c. You will also need to combine years and months of employment. To do this, you will need to
divide months of employment by 12 and add the resulting decimal number to years of
employment. You can complete this step either in Excel or in Eviews. Note that PSID also
includes length of employment in days. To get an accurate number for length of employment we
would combine years, months and days. For simplicity, we are only using years and months.
Label this new variable “Tenure”
d. Name your variables in a logical and intuitive manner (you are welcome to use my names, but are
not required to) and compute summary statistics for each. Report only the mean, median and
standard deviation for each variable. Report the sample size for your overall data set. For each of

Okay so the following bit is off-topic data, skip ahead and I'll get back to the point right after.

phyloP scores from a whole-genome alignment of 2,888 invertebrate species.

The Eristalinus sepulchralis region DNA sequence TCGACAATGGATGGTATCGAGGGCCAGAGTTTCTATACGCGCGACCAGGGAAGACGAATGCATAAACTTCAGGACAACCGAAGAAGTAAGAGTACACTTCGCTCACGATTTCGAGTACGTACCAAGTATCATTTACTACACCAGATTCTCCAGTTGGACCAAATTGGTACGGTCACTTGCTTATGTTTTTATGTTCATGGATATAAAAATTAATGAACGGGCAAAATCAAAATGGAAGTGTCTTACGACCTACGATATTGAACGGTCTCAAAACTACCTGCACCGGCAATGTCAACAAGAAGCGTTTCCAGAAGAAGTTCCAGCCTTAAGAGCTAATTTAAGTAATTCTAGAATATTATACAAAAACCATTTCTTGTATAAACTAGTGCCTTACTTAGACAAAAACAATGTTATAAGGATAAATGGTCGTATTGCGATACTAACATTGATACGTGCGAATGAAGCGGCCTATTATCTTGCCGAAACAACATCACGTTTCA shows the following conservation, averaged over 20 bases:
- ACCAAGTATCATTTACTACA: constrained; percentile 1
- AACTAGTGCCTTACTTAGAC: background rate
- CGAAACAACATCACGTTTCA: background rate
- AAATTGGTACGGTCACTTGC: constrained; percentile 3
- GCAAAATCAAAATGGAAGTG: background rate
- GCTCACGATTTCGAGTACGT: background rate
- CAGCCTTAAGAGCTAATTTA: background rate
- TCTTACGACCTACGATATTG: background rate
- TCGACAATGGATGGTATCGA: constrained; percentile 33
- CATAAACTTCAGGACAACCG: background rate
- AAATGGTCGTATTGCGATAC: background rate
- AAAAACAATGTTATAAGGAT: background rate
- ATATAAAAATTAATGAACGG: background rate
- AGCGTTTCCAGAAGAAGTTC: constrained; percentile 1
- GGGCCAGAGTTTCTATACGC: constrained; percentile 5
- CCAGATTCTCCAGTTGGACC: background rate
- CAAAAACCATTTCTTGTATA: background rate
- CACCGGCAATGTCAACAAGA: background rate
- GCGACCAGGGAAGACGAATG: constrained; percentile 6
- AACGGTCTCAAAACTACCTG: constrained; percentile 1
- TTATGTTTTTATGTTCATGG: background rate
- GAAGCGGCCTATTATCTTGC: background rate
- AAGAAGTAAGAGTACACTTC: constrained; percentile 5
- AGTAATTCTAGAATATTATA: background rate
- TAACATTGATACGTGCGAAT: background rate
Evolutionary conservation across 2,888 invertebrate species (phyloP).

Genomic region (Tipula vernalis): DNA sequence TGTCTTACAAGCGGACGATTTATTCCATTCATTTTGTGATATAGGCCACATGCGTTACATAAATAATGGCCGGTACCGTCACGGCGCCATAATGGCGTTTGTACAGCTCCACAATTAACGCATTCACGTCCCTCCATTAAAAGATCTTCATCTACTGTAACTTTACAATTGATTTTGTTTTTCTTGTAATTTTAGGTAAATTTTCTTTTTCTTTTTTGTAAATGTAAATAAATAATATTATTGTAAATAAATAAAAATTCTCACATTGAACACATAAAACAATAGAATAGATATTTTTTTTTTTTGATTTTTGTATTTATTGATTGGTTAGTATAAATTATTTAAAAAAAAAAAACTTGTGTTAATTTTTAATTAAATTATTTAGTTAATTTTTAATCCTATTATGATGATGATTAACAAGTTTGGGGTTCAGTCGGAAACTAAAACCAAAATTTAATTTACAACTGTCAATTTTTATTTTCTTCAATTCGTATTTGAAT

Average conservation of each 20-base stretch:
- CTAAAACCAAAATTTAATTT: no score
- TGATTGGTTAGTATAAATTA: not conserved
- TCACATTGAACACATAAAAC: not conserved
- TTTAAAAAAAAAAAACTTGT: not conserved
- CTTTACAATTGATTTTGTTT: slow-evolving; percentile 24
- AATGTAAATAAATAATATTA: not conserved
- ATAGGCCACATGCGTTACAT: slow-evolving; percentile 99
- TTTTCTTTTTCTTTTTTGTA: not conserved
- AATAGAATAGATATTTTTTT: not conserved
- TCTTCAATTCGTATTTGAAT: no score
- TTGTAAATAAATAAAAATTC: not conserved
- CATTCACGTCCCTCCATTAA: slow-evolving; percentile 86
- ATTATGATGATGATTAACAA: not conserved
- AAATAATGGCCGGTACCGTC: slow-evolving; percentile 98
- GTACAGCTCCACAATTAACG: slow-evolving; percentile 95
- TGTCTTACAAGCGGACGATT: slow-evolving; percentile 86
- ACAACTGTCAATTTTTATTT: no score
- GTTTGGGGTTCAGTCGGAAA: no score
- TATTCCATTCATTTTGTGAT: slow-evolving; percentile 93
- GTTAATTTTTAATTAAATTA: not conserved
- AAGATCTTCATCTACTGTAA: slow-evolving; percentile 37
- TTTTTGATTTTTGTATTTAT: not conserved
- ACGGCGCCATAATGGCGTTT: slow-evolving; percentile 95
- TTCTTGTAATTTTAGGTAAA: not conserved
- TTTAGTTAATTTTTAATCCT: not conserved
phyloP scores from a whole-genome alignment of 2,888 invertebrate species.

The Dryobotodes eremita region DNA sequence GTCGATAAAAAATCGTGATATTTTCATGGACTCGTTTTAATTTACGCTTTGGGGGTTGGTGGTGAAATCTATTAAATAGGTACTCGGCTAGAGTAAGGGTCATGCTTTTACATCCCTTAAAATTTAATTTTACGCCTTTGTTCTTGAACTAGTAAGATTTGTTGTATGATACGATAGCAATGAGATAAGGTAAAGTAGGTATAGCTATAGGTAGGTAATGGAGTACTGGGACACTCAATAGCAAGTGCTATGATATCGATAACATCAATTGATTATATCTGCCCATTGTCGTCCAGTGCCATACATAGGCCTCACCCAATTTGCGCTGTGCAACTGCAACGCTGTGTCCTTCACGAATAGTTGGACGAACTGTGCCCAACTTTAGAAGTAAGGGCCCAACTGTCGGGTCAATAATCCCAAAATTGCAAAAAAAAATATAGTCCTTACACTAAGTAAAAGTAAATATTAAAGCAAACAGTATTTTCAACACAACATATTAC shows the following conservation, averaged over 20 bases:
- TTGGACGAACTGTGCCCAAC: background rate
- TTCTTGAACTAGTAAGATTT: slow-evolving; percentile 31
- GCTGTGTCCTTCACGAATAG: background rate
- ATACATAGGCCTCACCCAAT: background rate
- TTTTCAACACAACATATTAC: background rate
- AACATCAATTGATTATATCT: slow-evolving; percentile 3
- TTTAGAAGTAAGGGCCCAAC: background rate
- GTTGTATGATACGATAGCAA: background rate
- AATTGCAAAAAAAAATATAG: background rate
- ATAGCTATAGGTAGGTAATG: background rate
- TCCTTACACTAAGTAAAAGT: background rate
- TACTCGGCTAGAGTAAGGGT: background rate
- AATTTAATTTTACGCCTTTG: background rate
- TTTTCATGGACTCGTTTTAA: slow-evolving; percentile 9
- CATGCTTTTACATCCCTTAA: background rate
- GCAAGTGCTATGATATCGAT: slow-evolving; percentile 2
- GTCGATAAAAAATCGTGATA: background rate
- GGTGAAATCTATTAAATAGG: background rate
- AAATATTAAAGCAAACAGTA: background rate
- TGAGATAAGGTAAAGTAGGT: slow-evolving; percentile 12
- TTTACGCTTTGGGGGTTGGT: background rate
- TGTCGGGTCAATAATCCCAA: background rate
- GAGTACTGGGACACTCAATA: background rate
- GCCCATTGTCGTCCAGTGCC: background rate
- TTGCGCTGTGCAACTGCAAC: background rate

your dummy variable, interpret the mean. What is it telling you? The table below provides a
check value for the mean some variables.
Variable
AGE
FEMALE
CHILDREN
MARRIED
RUC
MFCTR
TRDTRSP

Mean
41.73167

0.20113

Variable
INFR
PFSRVCS
HSPENT
OSRVCS
PUBADMIN
TENURE
WAGES

Mean

8.2883

Variable
WHITE
ASSOC
BACHELORS
GRADUATE
LABOR INCOME OF HD
WAGE_RATE
YEARS_EDUCATION

Mean

44,256.72
13.32

Save all three versions of your data set. You should have the original data
from PSID, the data set that you have cleaned up in part a, and the data set
with all the dummy variables as separate files.
All that you need to turn in is a single clean table showing the mean of all your
variables and the standard deviation for all variables except the dummy
variables.